High Speed Rail

Calif. Appeals Court Puts Contentious Bullet Train Back on Track


I would point out that most soap operas have been canceled, too.

Previously on the lamest soap opera ever made: A judge would not authorize California to sell bonds to build the first part of a leg of its boondoggle high-speed rail project and ordered them to redo its business plan. Issues at hand included the fact that the plan bore little resemblance any more to what voters approved when they passed Proposition 1A back in 2008 and that the state has not identified any sources of money to pay for the estimated (as in, "the number that comes next is way too low") $68 billion project beyond one short, unusable leg from Madera to Fresno.

But late Thursday an appeals court overruled Kenny and gave the state permission to sell bonds to start the project. From The Fresno Bee:

In ordering Kenny to vacate his ruling that the authority's preliminary financing was deficient, the appeals court said the plan "was intended to provide guidance to the Legislature in acting on the Authority's appropriation request (in mid-2012). Because the Legislature appropriated bond proceeds following receipt of the preliminary funding plan approved by the Authority, the preliminary funding plan has served its purpose."

The ruling represents the second legal victory in a week for the rail program at the appellate level. On July 24, a different three-judge panel from the 3rd District ruled in the rail authority's favor and upheld Kenny's approval of an environmental impact report that selected the Pacheco Pass between Gilroy and Los Banos as the preferred corridor for high-speed trains between the Bay Area and the San Joaquin Valley. The San Francisco Peninsula communities of Atherton and Palo Alto had challenged Kenny's approval of environmental work for the Bay Area-to-Central Valley section of the rail line.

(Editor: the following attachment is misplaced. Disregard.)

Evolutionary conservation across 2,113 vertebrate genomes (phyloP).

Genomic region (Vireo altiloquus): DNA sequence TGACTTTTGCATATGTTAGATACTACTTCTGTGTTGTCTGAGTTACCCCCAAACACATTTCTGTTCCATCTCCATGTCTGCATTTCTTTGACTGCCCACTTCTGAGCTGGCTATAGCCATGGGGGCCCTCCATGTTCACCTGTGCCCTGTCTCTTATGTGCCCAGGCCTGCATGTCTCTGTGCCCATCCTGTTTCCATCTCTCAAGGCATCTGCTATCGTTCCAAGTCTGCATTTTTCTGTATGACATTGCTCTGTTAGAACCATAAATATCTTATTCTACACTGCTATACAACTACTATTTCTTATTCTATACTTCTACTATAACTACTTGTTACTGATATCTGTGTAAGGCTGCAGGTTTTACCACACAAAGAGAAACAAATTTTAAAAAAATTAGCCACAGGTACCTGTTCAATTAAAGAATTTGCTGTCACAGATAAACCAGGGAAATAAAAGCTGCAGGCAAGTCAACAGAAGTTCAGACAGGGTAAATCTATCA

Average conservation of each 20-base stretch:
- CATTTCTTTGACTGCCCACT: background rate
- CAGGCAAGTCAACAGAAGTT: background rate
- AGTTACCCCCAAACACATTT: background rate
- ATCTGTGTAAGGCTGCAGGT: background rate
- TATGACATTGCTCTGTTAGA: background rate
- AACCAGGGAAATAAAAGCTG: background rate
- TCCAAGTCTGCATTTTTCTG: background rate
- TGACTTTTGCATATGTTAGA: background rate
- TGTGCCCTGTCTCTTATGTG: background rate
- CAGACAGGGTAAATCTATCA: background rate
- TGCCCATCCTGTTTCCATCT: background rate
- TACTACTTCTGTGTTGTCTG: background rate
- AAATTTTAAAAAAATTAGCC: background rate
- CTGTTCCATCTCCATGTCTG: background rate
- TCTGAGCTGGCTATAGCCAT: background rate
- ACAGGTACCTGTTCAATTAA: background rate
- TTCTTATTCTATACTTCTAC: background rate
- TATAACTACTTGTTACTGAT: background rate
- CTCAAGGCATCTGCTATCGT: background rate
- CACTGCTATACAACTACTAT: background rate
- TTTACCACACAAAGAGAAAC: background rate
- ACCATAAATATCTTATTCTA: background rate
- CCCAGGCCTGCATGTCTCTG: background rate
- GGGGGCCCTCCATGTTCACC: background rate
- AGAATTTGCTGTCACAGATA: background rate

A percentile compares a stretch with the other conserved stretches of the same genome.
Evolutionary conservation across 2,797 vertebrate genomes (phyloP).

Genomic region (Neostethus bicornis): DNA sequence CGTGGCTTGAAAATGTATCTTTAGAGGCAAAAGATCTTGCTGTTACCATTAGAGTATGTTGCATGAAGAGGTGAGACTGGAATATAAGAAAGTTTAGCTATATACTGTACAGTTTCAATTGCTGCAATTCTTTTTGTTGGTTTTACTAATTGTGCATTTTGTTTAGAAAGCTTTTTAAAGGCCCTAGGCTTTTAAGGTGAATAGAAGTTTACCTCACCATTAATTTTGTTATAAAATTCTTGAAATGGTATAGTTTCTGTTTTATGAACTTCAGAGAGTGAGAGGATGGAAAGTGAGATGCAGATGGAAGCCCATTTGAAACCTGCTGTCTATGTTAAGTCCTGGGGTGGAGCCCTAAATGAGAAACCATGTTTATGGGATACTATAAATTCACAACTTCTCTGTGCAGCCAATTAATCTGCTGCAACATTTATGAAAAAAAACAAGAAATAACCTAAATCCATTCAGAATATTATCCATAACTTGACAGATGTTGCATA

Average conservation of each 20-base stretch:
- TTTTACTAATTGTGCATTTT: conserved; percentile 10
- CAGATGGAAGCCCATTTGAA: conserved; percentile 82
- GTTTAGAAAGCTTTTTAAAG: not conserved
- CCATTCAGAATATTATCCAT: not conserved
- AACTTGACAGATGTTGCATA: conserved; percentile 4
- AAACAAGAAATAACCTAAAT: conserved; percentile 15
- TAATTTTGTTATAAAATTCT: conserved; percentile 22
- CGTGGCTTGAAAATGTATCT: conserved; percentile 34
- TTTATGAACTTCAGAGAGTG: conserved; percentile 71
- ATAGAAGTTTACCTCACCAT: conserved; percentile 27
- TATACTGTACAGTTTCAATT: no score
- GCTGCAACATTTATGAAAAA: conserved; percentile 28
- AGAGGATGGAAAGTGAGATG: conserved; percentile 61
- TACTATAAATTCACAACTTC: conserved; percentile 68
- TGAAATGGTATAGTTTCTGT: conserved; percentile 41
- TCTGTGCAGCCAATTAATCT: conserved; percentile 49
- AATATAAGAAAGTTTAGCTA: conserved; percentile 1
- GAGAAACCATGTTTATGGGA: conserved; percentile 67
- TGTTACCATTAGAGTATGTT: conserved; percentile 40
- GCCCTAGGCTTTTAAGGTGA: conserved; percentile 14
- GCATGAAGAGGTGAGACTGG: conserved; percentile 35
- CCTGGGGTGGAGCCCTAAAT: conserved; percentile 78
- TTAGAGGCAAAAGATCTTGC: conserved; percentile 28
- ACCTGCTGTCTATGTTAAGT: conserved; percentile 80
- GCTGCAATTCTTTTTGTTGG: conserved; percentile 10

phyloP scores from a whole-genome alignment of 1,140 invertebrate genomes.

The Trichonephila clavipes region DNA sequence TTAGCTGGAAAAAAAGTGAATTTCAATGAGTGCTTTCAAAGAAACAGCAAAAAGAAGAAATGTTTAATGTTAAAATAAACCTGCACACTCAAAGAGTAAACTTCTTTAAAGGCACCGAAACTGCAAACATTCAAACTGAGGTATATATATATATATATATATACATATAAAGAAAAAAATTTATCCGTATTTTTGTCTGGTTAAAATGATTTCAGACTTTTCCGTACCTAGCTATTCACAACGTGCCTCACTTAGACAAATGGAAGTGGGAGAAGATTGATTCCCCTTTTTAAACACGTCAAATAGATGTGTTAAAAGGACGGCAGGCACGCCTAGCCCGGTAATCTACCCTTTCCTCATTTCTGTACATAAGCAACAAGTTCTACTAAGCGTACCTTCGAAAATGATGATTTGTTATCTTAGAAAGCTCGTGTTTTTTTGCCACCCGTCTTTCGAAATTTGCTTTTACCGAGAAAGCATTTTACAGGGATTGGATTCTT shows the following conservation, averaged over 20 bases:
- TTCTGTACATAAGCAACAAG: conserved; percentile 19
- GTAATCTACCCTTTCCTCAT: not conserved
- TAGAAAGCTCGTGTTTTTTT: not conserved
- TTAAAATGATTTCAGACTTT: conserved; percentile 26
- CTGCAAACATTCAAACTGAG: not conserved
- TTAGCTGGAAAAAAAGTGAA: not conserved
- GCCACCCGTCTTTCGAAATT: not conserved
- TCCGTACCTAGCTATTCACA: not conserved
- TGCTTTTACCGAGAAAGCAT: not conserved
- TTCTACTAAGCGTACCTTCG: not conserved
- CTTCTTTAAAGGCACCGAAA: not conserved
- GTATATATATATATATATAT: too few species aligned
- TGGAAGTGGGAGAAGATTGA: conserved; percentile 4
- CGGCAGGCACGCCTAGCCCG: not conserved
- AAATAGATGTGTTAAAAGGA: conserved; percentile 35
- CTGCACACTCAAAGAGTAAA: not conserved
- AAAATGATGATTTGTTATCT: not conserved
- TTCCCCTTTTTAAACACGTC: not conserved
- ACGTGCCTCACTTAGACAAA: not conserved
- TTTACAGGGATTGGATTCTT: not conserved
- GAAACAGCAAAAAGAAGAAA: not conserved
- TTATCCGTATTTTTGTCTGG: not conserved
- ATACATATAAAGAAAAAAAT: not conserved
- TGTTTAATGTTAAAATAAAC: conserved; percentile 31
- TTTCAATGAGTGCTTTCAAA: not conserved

In the ruling (which can be read here) the judges note that courts have previously upheld the sale of bonds for public work projects that have changed significantly from their initial proposals, which seems rather disingenuous. The bullet train plan as it is now bears almost no resemblance to what voters approved. The lawyer for the plaintiffs fighting the train takes note of what this means to the Associated Press:

Stuart Flashman, an attorney for the plaintiffs, said the ruling "sends a really terrible message to Californians about whether they can trust what's on the ballot." He had argued that the requirement for a valid funding plan would not have been included in the ballot measure if it was not paramount to protecting the public interest.

"What this says, essentially, if I was your average voter and I was looking at a ballot measure, I'm going to vote no," he said. "I don't care what they promise me, I don't believe it."

That's actually a pretty good lesson to learn, though it's a shame it required a giant, costly train system.

It's still not over, though (it will never be over until Jerry Brown dies). There is still a battle over whether the proposed bullet train complies operationally within the criteria of Proposition 1A, which mandates that the train make a full trip from San Francisco to Los Angeles in under three hours and whether it can operate without subsidies from the state. (Ha, ha! No.) Judge Kenny will be tackling those claims probably later in the year.

UPDATE: Though the ruling gives the state permisison to sell the bonds, counsel for the plaintiffs note that the ruling doesn't give the California High-Speed Rail Authority permission to actually access the money until they produce another business plan.